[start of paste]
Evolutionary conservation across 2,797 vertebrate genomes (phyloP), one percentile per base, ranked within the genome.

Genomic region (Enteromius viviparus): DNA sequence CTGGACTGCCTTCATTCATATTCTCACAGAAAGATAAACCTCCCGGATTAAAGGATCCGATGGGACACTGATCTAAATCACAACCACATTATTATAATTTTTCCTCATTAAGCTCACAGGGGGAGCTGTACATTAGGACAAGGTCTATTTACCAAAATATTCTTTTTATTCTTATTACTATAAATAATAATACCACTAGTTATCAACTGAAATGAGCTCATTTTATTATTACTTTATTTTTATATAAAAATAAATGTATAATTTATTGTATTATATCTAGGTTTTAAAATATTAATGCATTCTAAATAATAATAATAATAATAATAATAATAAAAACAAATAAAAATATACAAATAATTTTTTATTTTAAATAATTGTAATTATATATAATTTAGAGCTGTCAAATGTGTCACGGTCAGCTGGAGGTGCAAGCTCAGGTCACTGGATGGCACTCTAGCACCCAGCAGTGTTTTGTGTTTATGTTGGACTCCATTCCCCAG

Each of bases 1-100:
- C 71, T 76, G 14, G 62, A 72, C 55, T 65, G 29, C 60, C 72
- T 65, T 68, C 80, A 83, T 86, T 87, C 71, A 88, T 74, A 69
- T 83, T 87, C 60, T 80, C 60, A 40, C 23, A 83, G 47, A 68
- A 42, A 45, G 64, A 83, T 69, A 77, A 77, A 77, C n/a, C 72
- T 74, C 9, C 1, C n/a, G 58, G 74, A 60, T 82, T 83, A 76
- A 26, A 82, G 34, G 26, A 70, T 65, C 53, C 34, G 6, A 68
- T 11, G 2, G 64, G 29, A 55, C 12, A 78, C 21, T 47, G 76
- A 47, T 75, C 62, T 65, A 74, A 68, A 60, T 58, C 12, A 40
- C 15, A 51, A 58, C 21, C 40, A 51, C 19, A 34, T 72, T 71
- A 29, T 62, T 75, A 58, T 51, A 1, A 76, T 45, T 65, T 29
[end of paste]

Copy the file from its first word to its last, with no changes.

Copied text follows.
Evolutionary conservation across 2,797 vertebrate genomes (phyloP), one percentile per base, ranked within the genome.

Genomic region (Enteromius viviparus): DNA sequence CTGGACTGCCTTCATTCATATTCTCACAGAAAGATAAACCTCCCGGATTAAAGGATCCGATGGGACACTGATCTAAATCACAACCACATTATTATAATTTTTCCTCATTAAGCTCACAGGGGGAGCTGTACATTAGGACAAGGTCTATTTACCAAAATATTCTTTTTATTCTTATTACTATAAATAATAATACCACTAGTTATCAACTGAAATGAGCTCATTTTATTATTACTTTATTTTTATATAAAAATAAATGTATAATTTATTGTATTATATCTAGGTTTTAAAATATTAATGCATTCTAAATAATAATAATAATAATAATAATAATAAAAACAAATAAAAATATACAAATAATTTTTTATTTTAAATAATTGTAATTATATATAATTTAGAGCTGTCAAATGTGTCACGGTCAGCTGGAGGTGCAAGCTCAGGTCACTGGATGGCACTCTAGCACCCAGCAGTGTTTTGTGTTTATGTTGGACTCCATTCCCCAG

Each of bases 1-100:
- C 71, T 76, G 14, G 62, A 72, C 55, T 65, G 29, C 60, C 72
- T 65, T 68, C 80, A 83, T 86, T 87, C 71, A 88, T 74, A 69
- T 83, T 87, C 60, T 80, C 60, A 40, C 23, A 83, G 47, A 68
- A 42, A 45, G 64, A 83, T 69, A 77, A 77, A 77, C n/a, C 72
- T 74, C 9, C 1, C n/a, G 58, G 74, A 60, T 82, T 83, A 76
- A 26, A 82, G 34, G 26, A 70, T 65, C 53, C 34, G 6, A 68
- T 11, G 2, G 64, G 29, A 55, C 12, A 78, C 21, T 47, G 76
- A 47, T 75, C 62, T 65, A 74, A 68, A 60, T 58, C 12, A 40
- C 15, A 51, A 58, C 21, C 40, A 51, C 19, A 34, T 72, T 71
- A 29, T 62, T 75, A 58, T 51, A 1, A 76, T 45, T 65, T 29